When I was in 9th grade, a 10th grade girl on my bus loudly announced me as Tarabitch every time I got on, and threw a sandwich at my head once. Lori, and her friend Julie, must’ve had a lot of fun at my expense. I had exactly zero interaction with either of them before this, and roughly zero after the fact. I never quite understood what I’d done to garner her attention.

Later on in 9th grade, on a class field trip, I was walking with a group of friends when I was confronted by a pair of twins – whom I had known and never had any trouble with before. Apparently I had offended one twin in some way (probably by just existing) and the other, loudmouthed twin Denise confronted me and warned me to “watch [my] step or [I] wouldn’t have a step to watch.” Kinda funny now, but really, WTF?

Hey – I survived. But today kids are mocking and bullying others on social media – posting pictures of them and calling them “fat,” and “ugly,” and “why don’t you just kill yourself?” (This was reported at my daughter’s school, but we know it happens everywhere.) Before the internet, social media, and cell phones, your bullying ended when you left the school. At least until the next day.

Well, here’s a question: Why in hell do these children have cell phones and social media access? These are 11/12 year olds doing this. If our children have unlimited and unsupervised access, then the problem lies with US.

Some of them have had cell phones since elementary school. WHY? What reason is justified in giving your 4th grader a cell phone?? Why aren’t parents monitoring how these phones are used?

Parents need to step up and take the responsibility back. The bullies are able to reach their victims in a wider spectrum because they have access to social media. The victims are being further victimized because they have access to social media. And before I’m misunderstood – I am in no way suggesting that the victims are in any way responsible – because, in truth, they don’t need to have social media to feel the burn. Because if everyone else in school can see what’s being posted about them, even if they can’t, they will surely hear about it.

Parents also need to take responsibility for their ROLE in bullying. Because you know what? Even grownups are guilty of this BS. Case in point: A night out with friends from high school revealed ill-feelings expressed toward them by other people – even NOW – 30 YEARS after we graduated high school. What the actual f*ck??!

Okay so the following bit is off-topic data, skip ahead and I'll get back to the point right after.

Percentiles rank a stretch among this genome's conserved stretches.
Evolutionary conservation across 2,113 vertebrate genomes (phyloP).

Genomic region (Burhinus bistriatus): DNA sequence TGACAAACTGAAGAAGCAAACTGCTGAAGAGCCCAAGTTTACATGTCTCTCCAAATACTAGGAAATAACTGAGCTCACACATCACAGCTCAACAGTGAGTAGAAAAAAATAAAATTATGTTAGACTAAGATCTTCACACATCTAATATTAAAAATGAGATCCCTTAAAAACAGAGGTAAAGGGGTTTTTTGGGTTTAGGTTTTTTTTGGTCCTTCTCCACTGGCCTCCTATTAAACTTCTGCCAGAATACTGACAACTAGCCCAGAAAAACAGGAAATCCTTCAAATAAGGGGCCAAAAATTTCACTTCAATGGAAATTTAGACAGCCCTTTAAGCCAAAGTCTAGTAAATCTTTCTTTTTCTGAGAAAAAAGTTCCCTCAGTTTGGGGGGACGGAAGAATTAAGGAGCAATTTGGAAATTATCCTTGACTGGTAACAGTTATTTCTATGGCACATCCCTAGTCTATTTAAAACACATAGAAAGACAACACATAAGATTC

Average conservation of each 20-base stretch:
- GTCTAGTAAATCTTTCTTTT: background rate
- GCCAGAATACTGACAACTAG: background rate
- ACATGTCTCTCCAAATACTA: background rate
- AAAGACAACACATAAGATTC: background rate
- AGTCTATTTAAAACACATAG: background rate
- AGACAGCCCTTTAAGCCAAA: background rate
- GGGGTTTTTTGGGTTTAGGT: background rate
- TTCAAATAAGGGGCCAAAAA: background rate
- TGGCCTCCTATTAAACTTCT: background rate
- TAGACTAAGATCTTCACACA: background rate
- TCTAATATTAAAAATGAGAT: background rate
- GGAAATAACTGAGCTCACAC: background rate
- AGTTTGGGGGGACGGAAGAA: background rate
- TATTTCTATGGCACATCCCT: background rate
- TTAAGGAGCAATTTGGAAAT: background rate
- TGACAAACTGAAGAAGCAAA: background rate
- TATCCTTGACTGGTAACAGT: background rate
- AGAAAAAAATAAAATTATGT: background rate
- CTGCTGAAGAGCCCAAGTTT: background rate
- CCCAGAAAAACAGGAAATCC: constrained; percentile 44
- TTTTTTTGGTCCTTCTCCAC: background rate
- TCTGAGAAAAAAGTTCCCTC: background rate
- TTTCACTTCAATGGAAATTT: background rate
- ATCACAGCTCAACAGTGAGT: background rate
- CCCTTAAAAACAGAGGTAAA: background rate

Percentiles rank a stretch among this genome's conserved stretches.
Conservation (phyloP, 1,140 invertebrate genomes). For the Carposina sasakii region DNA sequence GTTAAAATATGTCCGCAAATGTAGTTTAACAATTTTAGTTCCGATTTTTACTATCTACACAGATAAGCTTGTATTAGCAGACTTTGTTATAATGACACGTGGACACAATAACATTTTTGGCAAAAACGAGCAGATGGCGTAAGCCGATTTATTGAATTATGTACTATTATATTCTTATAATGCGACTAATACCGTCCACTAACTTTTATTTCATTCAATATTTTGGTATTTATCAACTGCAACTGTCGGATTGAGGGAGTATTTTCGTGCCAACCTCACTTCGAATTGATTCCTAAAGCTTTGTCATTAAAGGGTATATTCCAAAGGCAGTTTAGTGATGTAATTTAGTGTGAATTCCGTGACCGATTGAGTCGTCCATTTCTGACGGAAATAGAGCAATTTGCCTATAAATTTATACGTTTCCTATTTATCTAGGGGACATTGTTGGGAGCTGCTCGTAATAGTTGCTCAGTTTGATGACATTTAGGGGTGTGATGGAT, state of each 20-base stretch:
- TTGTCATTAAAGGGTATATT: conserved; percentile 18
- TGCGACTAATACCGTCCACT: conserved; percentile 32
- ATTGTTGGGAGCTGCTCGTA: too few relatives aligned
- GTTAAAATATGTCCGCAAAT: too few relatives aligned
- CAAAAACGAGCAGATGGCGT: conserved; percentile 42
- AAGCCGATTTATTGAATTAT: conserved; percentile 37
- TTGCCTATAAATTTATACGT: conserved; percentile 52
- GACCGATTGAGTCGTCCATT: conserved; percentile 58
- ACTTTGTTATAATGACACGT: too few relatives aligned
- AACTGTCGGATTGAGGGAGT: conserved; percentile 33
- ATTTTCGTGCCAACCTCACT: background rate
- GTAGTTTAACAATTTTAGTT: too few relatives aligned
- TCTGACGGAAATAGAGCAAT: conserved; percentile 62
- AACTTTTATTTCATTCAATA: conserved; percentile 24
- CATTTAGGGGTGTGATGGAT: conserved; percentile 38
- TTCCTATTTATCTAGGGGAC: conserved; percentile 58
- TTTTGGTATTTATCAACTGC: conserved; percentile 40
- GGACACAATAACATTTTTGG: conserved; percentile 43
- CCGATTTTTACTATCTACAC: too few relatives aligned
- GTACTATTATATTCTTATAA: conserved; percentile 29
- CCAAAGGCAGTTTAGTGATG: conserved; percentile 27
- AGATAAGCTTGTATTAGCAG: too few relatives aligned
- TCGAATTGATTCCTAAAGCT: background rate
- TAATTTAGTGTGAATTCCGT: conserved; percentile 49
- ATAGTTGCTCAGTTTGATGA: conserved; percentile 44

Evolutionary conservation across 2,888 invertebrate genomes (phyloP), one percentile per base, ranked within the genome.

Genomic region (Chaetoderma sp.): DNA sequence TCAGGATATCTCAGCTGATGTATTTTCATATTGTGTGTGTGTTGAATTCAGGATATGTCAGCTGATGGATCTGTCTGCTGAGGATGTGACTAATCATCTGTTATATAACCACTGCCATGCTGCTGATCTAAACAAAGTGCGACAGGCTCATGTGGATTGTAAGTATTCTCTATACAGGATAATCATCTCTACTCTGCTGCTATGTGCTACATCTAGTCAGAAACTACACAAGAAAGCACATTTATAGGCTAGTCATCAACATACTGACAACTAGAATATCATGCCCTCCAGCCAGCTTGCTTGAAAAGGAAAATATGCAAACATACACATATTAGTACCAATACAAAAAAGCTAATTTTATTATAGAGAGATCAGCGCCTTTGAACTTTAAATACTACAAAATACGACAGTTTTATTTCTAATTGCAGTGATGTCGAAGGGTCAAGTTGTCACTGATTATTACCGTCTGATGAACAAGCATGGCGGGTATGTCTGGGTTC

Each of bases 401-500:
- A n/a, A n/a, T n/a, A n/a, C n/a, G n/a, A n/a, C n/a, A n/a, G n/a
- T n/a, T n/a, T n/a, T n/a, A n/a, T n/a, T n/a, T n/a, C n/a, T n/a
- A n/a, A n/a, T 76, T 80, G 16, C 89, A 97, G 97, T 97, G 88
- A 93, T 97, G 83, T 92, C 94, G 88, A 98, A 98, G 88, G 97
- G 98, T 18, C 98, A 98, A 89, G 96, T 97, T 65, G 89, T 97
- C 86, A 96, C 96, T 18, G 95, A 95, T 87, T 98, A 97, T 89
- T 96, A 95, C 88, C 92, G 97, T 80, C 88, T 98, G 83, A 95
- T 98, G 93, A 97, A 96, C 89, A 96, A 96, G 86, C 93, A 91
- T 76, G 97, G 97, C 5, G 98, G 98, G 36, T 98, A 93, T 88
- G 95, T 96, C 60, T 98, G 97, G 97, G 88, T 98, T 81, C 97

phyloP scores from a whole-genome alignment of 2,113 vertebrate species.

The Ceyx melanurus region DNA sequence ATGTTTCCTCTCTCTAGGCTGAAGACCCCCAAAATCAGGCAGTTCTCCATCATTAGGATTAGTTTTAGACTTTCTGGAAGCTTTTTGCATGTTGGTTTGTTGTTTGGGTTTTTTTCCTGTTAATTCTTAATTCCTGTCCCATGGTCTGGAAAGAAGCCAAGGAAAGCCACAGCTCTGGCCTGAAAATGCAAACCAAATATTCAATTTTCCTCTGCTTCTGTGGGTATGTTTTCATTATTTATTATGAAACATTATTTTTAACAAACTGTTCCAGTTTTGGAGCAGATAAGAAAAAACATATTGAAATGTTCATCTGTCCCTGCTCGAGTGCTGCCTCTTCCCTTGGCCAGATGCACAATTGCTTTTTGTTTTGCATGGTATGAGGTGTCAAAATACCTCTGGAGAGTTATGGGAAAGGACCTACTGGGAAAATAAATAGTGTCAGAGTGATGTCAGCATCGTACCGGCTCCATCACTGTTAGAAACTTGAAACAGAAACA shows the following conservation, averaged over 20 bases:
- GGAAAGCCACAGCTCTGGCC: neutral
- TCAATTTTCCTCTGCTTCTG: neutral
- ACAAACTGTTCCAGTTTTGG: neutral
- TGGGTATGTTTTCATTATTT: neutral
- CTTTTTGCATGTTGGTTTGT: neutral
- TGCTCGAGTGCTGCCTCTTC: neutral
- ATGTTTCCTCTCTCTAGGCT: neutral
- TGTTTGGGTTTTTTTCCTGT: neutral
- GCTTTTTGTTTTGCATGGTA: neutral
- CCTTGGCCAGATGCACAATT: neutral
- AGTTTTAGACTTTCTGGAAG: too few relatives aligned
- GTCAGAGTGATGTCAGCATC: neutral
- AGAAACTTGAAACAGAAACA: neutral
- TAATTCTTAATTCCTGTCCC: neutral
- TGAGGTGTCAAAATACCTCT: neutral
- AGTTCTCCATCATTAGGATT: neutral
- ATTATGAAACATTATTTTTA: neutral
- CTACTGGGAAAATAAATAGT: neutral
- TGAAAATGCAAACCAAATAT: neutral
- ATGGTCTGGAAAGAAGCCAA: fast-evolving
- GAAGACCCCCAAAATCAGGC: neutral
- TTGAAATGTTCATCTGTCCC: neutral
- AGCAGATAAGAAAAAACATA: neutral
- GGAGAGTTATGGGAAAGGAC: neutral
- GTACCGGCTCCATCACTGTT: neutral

Are we really so petty that we are still shunning people we disliked in high school? And, for the record the woman who experienced this was not a friend in high school but I came to know her in these later years and she is one of the kindest, most caring people I have ever met. I’m proud to know her today and call her a friend. I also realized, through our conversation that night, that those persons who still “dislike” her actually “unfriended” me, presumably because of my friendship with her?

I say again, WT actual F? 40+ years old and still acting like a juvenile? I guess this is a great illustration of how some folks have not matured, and why the bullying issue has to be addressed at the parents’ level, don’t you think?

Full disclosure: I wouldn’t talk to any of those aforementioned girls/women if my life depended on it. I’m not bitter. Forgiveness is not mine to withhold. But self-preservation IS. And I hold absolutely no ill-will when I say I’d be happy to tell them where to go, if we were ever face to face. They owe me an apology, which I’m sure I’ll never get. However, I sincerely hope that their children aren’t bullies, or worse – children who have been bullied.

Yet – where does bullying begin and end? How do we as parents address it? How do we as adults set the right examples for being good humans who accept all people?